THERE is a bemused expression on Neil Callan’s face as he walks through the gates at Lingfield to be faced by a horde of photographers, journalists and even a couple of camera crews.
“Didn’t you know lads, he’s off sick,” quips the jockey. As good a season as Callan is having, they are not waiting here for him.
Rumour has it Kieren Fallon had slipped into the course earlier on in the morning and, as he has managed to do a few times before, he keeps the media guessing.
Instead of muscling through the main entrance, the 44-year-old strolls nonchalantly around the other corner of the weighing room at 12.39pm, an hour and 40 minutes before the first.
Should there have been any hassle he was rather well prepared, as trailing behind his wheeled suitcase was a solid-looking entourage, one of whom is apparently known as ’Big Mal’.
The first picture opportunity has been missed and although the pink and green silks of Fallon’s first ride of the day can be seen hanging through the window of Lingfield’s functional administration building, a pane of frosted glass protects the jockey from prying eyes and lenses.
Fallon doesn’t appear again until he has weighed out for his first ride in public for nearly two years, and his first in Britain for three.
His return from an 18-month drugs ban has polarised opinion. Many observers feel the media have given the Irishman too much attention for someone who has courted danger for so many years.
But the majority of the punters who have turned up here are positive and there are cheers of ’go on Kieren’ and good luck wishes as he marches, steely faced, into the paddock.
For all his divisive behaviour, you cannot tell a media hungry for controversy that his comeback does not make a good story.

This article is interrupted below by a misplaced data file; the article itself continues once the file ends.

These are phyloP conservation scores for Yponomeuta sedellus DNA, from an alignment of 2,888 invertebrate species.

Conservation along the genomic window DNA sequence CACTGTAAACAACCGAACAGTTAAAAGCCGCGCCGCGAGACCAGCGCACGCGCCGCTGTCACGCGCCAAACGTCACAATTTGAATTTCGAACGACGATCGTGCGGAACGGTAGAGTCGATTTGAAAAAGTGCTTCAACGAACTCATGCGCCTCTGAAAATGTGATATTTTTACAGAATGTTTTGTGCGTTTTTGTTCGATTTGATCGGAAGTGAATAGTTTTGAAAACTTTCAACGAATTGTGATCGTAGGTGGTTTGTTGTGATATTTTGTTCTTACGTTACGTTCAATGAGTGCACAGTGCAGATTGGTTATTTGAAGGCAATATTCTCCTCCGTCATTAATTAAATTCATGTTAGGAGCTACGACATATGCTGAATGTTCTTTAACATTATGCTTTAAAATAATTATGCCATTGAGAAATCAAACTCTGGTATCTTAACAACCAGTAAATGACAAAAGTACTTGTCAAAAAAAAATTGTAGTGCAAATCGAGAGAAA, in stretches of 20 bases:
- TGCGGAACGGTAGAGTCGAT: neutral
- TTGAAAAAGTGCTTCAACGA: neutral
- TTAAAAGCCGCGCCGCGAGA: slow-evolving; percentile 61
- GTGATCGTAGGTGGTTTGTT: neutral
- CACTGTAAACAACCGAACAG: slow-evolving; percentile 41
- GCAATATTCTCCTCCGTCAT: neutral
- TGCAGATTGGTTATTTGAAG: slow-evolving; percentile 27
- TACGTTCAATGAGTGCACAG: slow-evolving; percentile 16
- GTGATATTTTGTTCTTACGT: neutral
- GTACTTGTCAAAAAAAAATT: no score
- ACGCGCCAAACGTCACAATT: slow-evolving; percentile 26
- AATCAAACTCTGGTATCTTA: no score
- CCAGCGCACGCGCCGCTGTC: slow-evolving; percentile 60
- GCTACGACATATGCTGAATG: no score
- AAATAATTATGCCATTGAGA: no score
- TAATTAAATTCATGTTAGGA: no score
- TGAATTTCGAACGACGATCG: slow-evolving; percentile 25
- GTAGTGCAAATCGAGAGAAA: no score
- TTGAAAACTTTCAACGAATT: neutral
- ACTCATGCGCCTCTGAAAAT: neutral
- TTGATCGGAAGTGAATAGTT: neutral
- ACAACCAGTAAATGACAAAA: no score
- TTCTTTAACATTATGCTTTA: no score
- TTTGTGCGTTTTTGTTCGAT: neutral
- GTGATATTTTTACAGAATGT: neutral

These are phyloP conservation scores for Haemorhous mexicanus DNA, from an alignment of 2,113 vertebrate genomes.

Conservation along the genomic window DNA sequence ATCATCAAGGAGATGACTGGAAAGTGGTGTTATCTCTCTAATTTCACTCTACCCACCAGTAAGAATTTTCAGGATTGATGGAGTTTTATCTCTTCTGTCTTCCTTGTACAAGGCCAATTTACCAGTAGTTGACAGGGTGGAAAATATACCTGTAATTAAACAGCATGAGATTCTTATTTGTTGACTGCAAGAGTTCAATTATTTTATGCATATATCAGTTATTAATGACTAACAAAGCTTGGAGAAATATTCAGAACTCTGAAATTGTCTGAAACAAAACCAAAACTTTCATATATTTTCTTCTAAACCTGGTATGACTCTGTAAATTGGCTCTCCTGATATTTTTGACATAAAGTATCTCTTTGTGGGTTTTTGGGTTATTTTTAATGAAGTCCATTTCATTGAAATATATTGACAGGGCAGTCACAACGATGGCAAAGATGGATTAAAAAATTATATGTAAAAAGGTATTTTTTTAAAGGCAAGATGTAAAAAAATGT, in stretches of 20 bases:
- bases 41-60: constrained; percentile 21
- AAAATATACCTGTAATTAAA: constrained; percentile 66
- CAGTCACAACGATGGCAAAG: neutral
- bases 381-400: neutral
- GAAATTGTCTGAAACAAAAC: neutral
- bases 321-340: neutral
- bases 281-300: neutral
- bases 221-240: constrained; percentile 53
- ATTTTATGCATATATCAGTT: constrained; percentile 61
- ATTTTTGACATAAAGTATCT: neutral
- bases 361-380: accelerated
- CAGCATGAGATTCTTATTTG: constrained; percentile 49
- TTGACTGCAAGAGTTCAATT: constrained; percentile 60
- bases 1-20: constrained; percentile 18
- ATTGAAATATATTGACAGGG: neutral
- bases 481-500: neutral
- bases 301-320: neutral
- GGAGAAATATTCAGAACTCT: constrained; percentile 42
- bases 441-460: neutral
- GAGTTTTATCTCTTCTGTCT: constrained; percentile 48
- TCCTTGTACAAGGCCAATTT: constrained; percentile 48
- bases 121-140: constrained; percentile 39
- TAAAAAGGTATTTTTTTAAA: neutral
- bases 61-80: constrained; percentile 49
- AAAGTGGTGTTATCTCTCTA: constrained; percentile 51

And Lingfield is making the most of it too. All publicity is good publicity for a small course in the affluent commuter-belt backwater of Surrey. Although it holds the most meetings of any British track, nothing much usually happens there.
They get plenty of spectators for the Derby Trial meeting and for some of the summer evening fixtures but although nothing like the amount of paying customers were here on this occasion, Fallon had put an estimated 500 more through the door than an ordinary Friday to push them into four figures.
It almost seemed like there were more press than public visitors, and it is hard to imagine a reporter from the BBC evening news or several of the country’s senior sports writers usually having an interest in the low-grade Polytrack maidens and handicaps on offer. The waiting continued, first for an interview after the opening race, and then for that elusive winner as Fallon met with failure on Rare Malt and then Roodee King, Diriculous and Satwa Gold.
Enthusiasm was waning among the troops as he returned to the job he has been counting down the months to absorb himself into, and Chelsea footballer Joe Cole started to receive some of the attention as he made a visit to watch one of his horses.
There was a brief flurry of interest as Fallon burst from the weighing room to drive off for his next booking at Kempton. Then back to normal, as it usually is at Lingfield.
© Irish Examiner Ltd. All rights reserved